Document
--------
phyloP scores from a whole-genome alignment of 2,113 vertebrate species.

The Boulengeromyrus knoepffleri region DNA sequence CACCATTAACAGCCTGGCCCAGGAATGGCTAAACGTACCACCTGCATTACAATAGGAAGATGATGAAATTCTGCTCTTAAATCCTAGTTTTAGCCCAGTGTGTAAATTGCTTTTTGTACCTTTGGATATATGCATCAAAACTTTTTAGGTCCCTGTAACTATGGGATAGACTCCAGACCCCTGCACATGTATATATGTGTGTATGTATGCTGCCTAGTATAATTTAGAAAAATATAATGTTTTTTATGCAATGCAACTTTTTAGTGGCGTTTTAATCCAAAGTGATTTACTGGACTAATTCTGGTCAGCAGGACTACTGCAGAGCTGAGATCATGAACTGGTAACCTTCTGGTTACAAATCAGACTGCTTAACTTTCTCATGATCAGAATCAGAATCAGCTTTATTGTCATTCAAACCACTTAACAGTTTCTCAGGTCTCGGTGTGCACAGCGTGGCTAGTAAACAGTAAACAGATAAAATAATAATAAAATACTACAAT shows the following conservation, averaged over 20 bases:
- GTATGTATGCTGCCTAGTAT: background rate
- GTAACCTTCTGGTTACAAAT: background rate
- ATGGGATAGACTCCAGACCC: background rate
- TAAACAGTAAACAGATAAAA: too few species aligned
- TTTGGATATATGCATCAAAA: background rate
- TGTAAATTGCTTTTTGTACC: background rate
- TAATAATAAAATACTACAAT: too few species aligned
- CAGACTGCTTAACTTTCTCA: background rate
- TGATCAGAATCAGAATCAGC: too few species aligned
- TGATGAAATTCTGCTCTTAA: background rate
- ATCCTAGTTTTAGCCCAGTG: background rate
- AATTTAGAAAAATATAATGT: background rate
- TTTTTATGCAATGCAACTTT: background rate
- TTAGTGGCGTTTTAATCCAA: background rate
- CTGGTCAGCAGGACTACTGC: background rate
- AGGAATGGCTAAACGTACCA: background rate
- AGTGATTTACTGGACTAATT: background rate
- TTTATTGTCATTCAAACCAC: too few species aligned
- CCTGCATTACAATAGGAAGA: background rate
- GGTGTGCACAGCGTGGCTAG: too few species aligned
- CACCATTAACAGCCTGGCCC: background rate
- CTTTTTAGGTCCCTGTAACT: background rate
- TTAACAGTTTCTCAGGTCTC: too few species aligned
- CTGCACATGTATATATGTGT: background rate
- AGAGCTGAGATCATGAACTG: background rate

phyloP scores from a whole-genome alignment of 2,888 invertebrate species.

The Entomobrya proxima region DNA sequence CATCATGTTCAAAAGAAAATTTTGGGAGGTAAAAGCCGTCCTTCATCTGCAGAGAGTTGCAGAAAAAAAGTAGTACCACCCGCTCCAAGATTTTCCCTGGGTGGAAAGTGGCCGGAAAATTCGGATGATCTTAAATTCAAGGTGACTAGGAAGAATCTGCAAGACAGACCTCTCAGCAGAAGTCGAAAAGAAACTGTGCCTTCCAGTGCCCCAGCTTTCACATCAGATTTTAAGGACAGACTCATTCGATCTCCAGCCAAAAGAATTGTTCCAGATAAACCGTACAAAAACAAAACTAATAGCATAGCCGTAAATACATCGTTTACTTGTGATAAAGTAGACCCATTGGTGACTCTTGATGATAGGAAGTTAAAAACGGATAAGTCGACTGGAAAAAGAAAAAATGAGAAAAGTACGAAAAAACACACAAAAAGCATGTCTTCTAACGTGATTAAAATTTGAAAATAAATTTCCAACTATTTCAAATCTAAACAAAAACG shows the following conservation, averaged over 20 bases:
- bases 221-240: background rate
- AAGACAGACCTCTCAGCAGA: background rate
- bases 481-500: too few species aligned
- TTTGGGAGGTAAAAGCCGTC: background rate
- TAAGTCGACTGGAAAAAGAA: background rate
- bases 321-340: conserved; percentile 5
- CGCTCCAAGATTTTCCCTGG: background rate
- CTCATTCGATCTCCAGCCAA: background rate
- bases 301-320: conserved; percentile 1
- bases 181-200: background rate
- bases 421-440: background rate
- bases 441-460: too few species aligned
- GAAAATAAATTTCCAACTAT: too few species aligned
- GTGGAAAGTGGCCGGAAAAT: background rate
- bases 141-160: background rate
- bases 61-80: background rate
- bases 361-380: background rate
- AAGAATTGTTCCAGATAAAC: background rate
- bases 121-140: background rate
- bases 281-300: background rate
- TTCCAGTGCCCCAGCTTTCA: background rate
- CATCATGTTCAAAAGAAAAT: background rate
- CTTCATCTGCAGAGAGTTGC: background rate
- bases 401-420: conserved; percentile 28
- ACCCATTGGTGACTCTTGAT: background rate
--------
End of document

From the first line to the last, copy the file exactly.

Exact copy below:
phyloP scores from a whole-genome alignment of 2,113 vertebrate species.

The Boulengeromyrus knoepffleri region DNA sequence CACCATTAACAGCCTGGCCCAGGAATGGCTAAACGTACCACCTGCATTACAATAGGAAGATGATGAAATTCTGCTCTTAAATCCTAGTTTTAGCCCAGTGTGTAAATTGCTTTTTGTACCTTTGGATATATGCATCAAAACTTTTTAGGTCCCTGTAACTATGGGATAGACTCCAGACCCCTGCACATGTATATATGTGTGTATGTATGCTGCCTAGTATAATTTAGAAAAATATAATGTTTTTTATGCAATGCAACTTTTTAGTGGCGTTTTAATCCAAAGTGATTTACTGGACTAATTCTGGTCAGCAGGACTACTGCAGAGCTGAGATCATGAACTGGTAACCTTCTGGTTACAAATCAGACTGCTTAACTTTCTCATGATCAGAATCAGAATCAGCTTTATTGTCATTCAAACCACTTAACAGTTTCTCAGGTCTCGGTGTGCACAGCGTGGCTAGTAAACAGTAAACAGATAAAATAATAATAAAATACTACAAT shows the following conservation, averaged over 20 bases:
- GTATGTATGCTGCCTAGTAT: background rate
- GTAACCTTCTGGTTACAAAT: background rate
- ATGGGATAGACTCCAGACCC: background rate
- TAAACAGTAAACAGATAAAA: too few species aligned
- TTTGGATATATGCATCAAAA: background rate
- TGTAAATTGCTTTTTGTACC: background rate
- TAATAATAAAATACTACAAT: too few species aligned
- CAGACTGCTTAACTTTCTCA: background rate
- TGATCAGAATCAGAATCAGC: too few species aligned
- TGATGAAATTCTGCTCTTAA: background rate
- ATCCTAGTTTTAGCCCAGTG: background rate
- AATTTAGAAAAATATAATGT: background rate
- TTTTTATGCAATGCAACTTT: background rate
- TTAGTGGCGTTTTAATCCAA: background rate
- CTGGTCAGCAGGACTACTGC: background rate
- AGGAATGGCTAAACGTACCA: background rate
- AGTGATTTACTGGACTAATT: background rate
- TTTATTGTCATTCAAACCAC: too few species aligned
- CCTGCATTACAATAGGAAGA: background rate
- GGTGTGCACAGCGTGGCTAG: too few species aligned
- CACCATTAACAGCCTGGCCC: background rate
- CTTTTTAGGTCCCTGTAACT: background rate
- TTAACAGTTTCTCAGGTCTC: too few species aligned
- CTGCACATGTATATATGTGT: background rate
- AGAGCTGAGATCATGAACTG: background rate

phyloP scores from a whole-genome alignment of 2,888 invertebrate species.

The Entomobrya proxima region DNA sequence CATCATGTTCAAAAGAAAATTTTGGGAGGTAAAAGCCGTCCTTCATCTGCAGAGAGTTGCAGAAAAAAAGTAGTACCACCCGCTCCAAGATTTTCCCTGGGTGGAAAGTGGCCGGAAAATTCGGATGATCTTAAATTCAAGGTGACTAGGAAGAATCTGCAAGACAGACCTCTCAGCAGAAGTCGAAAAGAAACTGTGCCTTCCAGTGCCCCAGCTTTCACATCAGATTTTAAGGACAGACTCATTCGATCTCCAGCCAAAAGAATTGTTCCAGATAAACCGTACAAAAACAAAACTAATAGCATAGCCGTAAATACATCGTTTACTTGTGATAAAGTAGACCCATTGGTGACTCTTGATGATAGGAAGTTAAAAACGGATAAGTCGACTGGAAAAAGAAAAAATGAGAAAAGTACGAAAAAACACACAAAAAGCATGTCTTCTAACGTGATTAAAATTTGAAAATAAATTTCCAACTATTTCAAATCTAAACAAAAACG shows the following conservation, averaged over 20 bases:
- bases 221-240: background rate
- AAGACAGACCTCTCAGCAGA: background rate
- bases 481-500: too few species aligned
- TTTGGGAGGTAAAAGCCGTC: background rate
- TAAGTCGACTGGAAAAAGAA: background rate
- bases 321-340: conserved; percentile 5
- CGCTCCAAGATTTTCCCTGG: background rate
- CTCATTCGATCTCCAGCCAA: background rate
- bases 301-320: conserved; percentile 1
- bases 181-200: background rate
- bases 421-440: background rate
- bases 441-460: too few species aligned
- GAAAATAAATTTCCAACTAT: too few species aligned
- GTGGAAAGTGGCCGGAAAAT: background rate
- bases 141-160: background rate
- bases 61-80: background rate
- bases 361-380: background rate
- AAGAATTGTTCCAGATAAAC: background rate
- bases 121-140: background rate
- bases 281-300: background rate
- TTCCAGTGCCCCAGCTTTCA: background rate
- CATCATGTTCAAAAGAAAAT: background rate
- CTTCATCTGCAGAGAGTTGC: background rate
- bases 401-420: conserved; percentile 28
- ACCCATTGGTGACTCTTGAT: background rate